I know it is the custom with a great many if not the majority of opticians to fit a customer without knowing whether he has presbyopia, hypermetropia, or any of the other errors of refraction. Their method is first to try a convex, and if this does not improve, a concave, etc., until the proper one is found. This, of course, amounts to the same thing if the right glass is found. But in practice it will be found both time saving and more satisfactory to first decide with what error you have to deal. It is very simple, and, where you have no other means of diagnosing (such as the ophthalmoscope), it does away with the necessity of trying so many lenses before the proper one is found. You should have a distance test card placed at a distance of twenty feet from the person you are examining, and in a good light.

A distance test card consists of letters of various sizes which it has been found can be seen at certain distances by people with good vision. Thus the largest letter is marked with a cc, meaning that this should be seen at two hundred feet, and another line, XX, at twenty feet, which is the proper distance for testing vision for distance, for the reason that a normal eye is at rest when looking at any object twenty feet from it or beyond, and the rays coming from it are parallel and come to a focus on the retina. You must also have a near vision test card with lines that should be seen by a normal eye from ten to seventy-two inches, and a card of radiating lines for astigmatism. With this preparation you are ready to proceed. To illustrate, the first customer comes and tells you that up to six months ago he had very good vision, but he finds now that, especially at night, he has trouble in reading or writing, and that he finds he can see better a little farther away. His head aches and eyes smart. You will of course say that this is a very simple case. It must be old sight (presbyopia). Probably it is if he is old enough (45), but you must prove this for yourself, without asking his age, which is embarrassing in the case of a lady.

If you direct him to the distance card twenty feet away, and find that he can see every one down to and including the one marked XX, his vision is up to the standard for distance, and you know that he can have no astigmatism worth correcting, nor any near sight, as both of these affect vision for distance, but he may have far sight or old sight or both combined. You must find which it is.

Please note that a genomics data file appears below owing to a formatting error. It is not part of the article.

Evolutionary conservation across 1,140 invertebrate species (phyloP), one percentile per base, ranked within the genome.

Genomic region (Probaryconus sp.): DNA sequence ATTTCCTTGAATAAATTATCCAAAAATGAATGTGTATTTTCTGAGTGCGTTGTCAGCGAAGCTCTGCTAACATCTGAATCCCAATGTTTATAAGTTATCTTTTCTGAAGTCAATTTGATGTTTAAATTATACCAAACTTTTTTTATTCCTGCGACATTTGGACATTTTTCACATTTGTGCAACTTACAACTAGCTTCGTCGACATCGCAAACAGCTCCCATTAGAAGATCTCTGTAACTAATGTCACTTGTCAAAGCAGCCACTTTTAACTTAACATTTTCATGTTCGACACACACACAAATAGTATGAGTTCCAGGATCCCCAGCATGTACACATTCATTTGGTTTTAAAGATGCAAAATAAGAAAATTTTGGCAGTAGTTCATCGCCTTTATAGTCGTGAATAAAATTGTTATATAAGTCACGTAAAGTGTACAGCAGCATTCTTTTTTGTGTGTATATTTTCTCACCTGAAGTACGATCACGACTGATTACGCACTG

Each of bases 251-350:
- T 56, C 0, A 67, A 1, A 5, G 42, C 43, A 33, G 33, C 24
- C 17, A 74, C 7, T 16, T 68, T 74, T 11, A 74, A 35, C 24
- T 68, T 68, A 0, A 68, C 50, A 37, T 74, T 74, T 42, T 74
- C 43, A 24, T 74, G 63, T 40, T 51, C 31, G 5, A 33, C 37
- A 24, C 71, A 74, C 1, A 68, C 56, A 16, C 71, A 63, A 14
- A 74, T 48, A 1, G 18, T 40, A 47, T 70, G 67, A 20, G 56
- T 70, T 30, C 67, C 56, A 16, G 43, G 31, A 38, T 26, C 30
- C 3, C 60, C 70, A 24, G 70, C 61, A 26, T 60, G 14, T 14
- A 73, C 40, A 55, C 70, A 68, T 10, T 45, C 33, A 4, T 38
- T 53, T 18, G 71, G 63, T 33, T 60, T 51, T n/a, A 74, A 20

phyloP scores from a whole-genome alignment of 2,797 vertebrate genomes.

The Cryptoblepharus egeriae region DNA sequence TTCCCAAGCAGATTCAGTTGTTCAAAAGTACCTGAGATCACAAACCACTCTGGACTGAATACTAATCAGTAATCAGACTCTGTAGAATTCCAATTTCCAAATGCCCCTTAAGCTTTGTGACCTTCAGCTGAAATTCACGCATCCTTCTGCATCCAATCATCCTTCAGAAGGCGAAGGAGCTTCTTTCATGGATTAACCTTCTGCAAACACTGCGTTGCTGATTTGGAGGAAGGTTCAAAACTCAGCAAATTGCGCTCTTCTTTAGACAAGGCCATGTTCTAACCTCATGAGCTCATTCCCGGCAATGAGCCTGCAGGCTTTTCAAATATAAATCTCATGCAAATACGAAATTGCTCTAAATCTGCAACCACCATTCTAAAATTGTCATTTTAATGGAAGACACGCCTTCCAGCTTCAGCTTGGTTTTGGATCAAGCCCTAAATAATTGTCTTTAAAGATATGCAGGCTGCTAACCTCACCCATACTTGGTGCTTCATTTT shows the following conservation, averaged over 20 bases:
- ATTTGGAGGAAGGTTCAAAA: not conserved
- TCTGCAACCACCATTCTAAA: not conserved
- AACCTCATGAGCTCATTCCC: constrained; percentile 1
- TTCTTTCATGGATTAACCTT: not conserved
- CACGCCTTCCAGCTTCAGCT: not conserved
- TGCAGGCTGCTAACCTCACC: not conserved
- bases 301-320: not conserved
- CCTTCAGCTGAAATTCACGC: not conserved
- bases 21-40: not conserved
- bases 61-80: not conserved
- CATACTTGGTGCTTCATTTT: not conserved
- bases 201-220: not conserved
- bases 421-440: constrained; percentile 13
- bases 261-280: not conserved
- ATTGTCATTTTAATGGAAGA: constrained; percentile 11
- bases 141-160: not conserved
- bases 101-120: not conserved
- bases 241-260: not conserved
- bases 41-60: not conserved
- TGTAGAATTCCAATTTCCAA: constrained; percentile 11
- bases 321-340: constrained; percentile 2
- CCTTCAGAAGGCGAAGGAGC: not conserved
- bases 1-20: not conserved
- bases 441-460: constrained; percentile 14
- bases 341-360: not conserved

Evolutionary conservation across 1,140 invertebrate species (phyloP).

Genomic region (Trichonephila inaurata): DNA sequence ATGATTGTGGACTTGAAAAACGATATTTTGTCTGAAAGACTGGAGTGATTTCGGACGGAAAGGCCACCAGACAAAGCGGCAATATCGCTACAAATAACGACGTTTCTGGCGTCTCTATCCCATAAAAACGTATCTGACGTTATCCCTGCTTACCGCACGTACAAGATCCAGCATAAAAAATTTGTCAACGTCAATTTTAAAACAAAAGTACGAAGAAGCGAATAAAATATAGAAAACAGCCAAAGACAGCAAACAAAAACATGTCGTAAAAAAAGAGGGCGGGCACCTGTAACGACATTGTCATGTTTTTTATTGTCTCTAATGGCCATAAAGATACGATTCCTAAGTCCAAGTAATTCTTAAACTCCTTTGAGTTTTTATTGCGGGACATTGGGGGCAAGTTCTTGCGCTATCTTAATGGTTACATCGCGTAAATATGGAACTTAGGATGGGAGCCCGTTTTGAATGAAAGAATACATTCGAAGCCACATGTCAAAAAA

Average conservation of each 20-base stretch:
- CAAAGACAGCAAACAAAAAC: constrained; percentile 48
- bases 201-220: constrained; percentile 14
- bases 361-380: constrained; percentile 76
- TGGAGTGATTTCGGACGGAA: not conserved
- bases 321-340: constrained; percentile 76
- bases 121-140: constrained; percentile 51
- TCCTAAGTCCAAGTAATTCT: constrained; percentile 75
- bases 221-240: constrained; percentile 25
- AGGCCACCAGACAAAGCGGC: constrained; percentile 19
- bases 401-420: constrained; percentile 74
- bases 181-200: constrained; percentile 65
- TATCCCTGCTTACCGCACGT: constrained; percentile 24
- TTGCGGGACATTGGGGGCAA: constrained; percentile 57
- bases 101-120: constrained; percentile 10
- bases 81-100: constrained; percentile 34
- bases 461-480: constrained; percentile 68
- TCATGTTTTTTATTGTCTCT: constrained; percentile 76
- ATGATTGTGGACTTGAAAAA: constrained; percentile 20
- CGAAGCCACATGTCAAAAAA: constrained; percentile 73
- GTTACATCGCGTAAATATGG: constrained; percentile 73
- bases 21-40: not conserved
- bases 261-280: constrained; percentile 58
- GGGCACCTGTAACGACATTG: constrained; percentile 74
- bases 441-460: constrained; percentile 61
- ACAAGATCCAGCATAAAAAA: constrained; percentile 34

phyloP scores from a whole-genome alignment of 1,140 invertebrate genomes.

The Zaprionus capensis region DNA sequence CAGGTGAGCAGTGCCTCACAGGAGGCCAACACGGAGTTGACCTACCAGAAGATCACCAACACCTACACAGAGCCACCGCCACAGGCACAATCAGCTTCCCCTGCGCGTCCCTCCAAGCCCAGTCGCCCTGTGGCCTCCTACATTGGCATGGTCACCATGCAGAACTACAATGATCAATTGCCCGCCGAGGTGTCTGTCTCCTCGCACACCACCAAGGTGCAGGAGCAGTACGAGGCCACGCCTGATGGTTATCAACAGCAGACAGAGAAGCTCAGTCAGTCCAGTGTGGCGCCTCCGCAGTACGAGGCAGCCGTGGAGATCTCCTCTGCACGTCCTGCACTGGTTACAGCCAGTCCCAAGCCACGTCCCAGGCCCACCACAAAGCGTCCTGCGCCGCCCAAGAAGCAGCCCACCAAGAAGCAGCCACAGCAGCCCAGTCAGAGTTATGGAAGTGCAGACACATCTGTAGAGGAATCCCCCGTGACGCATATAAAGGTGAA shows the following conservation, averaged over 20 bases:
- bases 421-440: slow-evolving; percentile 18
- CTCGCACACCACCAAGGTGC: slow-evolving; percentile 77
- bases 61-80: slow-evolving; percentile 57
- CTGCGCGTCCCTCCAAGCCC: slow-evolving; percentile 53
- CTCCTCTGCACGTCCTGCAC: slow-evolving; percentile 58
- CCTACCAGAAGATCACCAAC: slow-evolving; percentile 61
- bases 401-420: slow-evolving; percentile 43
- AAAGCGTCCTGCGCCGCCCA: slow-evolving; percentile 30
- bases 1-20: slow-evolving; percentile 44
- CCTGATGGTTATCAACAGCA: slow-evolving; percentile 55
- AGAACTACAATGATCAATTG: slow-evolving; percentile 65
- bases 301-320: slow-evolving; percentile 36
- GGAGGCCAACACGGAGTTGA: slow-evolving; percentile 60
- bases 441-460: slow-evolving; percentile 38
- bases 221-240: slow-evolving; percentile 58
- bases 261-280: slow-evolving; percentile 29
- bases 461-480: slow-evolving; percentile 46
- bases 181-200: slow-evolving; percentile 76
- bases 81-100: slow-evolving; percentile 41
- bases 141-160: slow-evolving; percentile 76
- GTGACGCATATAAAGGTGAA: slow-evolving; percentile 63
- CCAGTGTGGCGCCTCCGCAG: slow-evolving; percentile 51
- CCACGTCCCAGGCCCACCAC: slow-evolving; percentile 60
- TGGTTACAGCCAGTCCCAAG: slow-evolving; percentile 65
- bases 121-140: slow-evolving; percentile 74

If, while he is still looking at the twenty-foot line, you place in front of the eyes a weak convex and he tells you he sees just as well with as without, it proves the existence of far-sight or hypermetropia, and the strongest convex that still leaves vision as good for distance as without any, corrects the manifest. But if the weak convex blurs it, it shows that there is some defect in focusing, if the near vision is below normal. You therefore know that you have a case of old sight or presbyopia, requiring the weakest convex to correct it, that will enable your customer to see the finest line on the near card at the required distance.

The next customer that comes to be fitted with glasses can only see the line marked XL on the distance card at 20 feet or about one-half of what he should see, which leads you to think that there is no far sight, for vision for distance is good except in very high degrees of this error. Nor can there be old-sight, for vision for distance is good in old-sight until after the fifty-fifth year, but it can be near sight (myopia) or astigmatism, or both. We next try the near card and find that even the finest line can be seen clearly if held sufficiently close to the eyes. We now know that this is a case of near sight, and we must fit them with glasses for distance. The weakest concave that will enable him to see the line that should be seen on the distance card at 20 feet is the proper one to give him for use. - The Optician.